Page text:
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Topic Summary - Displaying 25 post(s).
Posted by: Lethe
Posted on: Jun 30th, 2008 at 5:55pm
  Mark & QuoteQuote
Well, it's been a week now and no response.  I wonder if any poly will be able to defend his profession and indicate how society benefits from their actions in the situation indicated in my last post.  My guess is, probably not: they're too used to getting their own way without having to argue about costs and benefits.  Their ability to present a rational argument has atrophied. 

They are victims of the polygraph too, let us not forget.  Just like a rabid dog is a victim of the virus.  However, that doesn't mean that the dog doesn't need to be put down.
Posted by: Lethe
Posted on: Jun 24th, 2008 at 10:29pm
  Mark & Quote
pailryder wrote on Jun 8th, 2008 at 1:12pm:
Lethe

Thank you for a through and thoughtful reply, but was your answer yes or no?  Is NDI the correct call for a truthful using CM?


It is impossible to answer this question of yours without you defining what a "correct call" is.  If you have a valid definition, my answer would probably become obvious.  But come up with one and I'll let you know whether your call was correct or not.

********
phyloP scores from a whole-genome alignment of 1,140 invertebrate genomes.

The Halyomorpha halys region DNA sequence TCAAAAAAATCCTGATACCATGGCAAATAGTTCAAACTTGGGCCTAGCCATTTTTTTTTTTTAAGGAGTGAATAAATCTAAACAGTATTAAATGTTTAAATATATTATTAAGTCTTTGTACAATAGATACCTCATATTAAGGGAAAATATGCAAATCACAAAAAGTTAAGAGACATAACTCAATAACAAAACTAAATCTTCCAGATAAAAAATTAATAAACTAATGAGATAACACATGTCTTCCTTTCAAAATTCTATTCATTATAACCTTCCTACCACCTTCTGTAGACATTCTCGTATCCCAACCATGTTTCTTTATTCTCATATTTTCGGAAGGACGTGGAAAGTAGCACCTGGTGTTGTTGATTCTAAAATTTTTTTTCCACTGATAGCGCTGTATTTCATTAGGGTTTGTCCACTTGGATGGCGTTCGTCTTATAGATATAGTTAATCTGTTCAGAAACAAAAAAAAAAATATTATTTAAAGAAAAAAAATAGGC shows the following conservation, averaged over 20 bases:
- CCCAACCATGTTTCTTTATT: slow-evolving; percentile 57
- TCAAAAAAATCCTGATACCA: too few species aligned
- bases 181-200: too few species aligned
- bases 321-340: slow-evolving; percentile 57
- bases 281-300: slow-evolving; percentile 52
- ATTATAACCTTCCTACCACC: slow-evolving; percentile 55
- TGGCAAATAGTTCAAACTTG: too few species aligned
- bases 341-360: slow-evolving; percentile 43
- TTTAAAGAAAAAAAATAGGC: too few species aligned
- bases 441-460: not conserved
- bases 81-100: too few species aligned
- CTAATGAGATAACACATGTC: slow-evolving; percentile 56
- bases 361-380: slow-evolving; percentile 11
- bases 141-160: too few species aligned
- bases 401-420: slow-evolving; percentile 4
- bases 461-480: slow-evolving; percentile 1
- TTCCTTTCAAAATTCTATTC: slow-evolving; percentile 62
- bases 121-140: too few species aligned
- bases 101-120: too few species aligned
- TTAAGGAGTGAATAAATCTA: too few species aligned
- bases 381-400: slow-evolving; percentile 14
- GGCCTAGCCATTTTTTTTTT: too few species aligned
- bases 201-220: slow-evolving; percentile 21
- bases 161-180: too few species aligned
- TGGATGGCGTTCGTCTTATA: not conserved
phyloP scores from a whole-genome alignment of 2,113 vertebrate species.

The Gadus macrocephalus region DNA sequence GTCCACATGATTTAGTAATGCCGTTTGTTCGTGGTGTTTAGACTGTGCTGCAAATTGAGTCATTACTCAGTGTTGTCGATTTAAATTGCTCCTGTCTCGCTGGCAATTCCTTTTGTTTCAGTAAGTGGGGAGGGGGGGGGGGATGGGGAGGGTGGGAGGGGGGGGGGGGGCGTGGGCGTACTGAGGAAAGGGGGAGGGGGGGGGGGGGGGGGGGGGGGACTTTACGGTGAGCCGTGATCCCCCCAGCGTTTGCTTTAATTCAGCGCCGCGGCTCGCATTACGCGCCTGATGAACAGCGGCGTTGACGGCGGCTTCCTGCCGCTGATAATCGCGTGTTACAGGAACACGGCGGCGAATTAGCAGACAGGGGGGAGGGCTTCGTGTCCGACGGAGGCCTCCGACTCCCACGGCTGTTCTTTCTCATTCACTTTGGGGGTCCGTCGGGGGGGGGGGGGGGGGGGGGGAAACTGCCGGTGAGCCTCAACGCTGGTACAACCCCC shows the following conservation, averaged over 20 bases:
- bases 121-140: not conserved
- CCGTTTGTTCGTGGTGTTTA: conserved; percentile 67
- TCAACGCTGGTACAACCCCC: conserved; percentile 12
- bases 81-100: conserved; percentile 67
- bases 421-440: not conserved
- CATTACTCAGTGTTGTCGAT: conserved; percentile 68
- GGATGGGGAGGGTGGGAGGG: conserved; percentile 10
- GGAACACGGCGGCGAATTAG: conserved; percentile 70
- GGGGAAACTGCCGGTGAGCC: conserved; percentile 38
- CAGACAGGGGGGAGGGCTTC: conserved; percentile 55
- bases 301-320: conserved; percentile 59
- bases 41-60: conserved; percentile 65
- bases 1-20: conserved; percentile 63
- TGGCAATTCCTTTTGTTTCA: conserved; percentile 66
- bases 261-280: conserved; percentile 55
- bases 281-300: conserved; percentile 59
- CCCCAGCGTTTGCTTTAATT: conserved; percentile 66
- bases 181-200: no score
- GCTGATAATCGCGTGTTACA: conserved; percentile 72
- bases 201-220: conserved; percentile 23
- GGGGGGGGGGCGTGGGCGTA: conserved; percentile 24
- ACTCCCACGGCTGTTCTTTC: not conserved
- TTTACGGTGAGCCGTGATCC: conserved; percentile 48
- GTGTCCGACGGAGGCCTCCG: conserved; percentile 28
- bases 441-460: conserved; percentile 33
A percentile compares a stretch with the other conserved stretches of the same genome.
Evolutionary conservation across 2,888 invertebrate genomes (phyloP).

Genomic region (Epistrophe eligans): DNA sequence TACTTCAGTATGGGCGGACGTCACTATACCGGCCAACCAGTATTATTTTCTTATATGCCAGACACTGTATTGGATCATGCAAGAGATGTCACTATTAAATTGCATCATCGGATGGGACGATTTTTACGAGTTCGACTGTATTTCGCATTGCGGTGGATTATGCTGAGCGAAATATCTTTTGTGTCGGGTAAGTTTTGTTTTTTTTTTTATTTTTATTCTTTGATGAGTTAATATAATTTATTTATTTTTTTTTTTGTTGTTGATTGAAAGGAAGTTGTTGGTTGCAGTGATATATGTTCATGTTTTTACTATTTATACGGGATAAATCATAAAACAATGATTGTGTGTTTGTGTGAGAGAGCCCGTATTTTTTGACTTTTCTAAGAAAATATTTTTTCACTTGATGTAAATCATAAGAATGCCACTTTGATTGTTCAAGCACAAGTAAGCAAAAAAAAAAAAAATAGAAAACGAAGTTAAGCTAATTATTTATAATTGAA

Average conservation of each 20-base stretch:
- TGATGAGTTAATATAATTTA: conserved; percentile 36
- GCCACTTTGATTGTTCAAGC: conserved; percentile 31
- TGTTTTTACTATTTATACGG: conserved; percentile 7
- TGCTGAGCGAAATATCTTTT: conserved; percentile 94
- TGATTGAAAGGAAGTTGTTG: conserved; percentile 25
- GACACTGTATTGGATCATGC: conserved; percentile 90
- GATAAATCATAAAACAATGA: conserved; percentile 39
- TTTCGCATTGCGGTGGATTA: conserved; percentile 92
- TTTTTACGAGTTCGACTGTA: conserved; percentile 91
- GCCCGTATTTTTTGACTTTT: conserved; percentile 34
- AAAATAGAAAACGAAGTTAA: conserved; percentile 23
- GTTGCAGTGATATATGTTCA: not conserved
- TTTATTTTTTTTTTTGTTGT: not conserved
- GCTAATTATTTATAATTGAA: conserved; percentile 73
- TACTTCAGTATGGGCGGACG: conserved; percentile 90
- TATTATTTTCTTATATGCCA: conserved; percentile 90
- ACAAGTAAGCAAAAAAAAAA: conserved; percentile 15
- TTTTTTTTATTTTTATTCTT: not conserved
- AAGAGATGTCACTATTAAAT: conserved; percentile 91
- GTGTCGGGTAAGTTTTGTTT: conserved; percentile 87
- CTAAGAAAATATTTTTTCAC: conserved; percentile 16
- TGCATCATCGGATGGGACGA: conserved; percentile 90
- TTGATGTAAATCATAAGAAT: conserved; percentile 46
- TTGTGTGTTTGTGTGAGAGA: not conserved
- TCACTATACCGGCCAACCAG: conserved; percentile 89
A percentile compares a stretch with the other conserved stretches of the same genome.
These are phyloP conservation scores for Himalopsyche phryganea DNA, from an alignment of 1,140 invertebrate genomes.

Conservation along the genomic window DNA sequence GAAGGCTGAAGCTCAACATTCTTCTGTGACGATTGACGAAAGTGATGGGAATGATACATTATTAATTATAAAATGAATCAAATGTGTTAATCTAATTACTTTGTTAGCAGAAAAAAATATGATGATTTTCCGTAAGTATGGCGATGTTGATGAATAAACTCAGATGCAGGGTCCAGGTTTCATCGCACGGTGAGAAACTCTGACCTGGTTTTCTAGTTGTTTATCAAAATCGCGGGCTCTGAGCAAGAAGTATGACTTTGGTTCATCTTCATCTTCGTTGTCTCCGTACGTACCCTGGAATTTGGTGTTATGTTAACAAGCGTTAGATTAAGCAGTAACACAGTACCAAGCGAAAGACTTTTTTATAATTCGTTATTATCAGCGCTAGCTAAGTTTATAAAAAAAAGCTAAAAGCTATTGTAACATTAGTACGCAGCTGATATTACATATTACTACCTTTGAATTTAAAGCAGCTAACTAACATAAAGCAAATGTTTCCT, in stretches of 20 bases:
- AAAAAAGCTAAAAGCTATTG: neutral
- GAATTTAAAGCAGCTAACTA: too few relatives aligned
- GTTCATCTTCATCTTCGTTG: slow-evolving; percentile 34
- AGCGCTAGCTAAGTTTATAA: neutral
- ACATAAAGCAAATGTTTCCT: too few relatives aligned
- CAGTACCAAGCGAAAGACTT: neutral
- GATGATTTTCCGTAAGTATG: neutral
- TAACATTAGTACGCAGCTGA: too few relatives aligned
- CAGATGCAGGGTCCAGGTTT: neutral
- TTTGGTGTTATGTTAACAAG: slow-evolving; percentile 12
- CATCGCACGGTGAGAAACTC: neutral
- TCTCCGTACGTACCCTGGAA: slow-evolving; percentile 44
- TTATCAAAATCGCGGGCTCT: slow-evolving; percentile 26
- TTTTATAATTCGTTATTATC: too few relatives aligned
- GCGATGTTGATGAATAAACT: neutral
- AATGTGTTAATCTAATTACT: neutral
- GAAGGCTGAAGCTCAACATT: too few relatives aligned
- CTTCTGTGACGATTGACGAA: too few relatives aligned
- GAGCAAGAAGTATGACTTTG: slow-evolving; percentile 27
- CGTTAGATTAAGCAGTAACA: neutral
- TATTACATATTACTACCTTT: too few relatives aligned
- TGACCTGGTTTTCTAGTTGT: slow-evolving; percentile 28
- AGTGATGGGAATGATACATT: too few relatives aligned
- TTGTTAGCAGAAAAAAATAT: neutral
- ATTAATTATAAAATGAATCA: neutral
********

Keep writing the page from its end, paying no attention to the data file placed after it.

But I don't think you're asking the right question.  You need to dig deeper; don't just think about what call is going to bring you the most prestige among your fellow pollies or which will most enhance your reputation and money-making ability, or even your self respect.  Dig down to the bedrock: which call is in the best interests of society?

I would say, and am prepared to defend, the proposition that no possible outcome in that situation is good for society: like nuclear war, you only win if you don't play.  Of course, not playing with the polygraph would be bad for your prestige and wallet, so I don't expect you to agree with that proposition.  But lets look at all possible outcomes.

Well, first, the situation is as follows: a truthful examinee is being pollied for a position of trust for which he or she is qualified.  The examinee, knowing how the polygraph works and that the polygraph is unlikely to be accurate in his case because of said knowledge, attempts CM.  Possible outcomes are: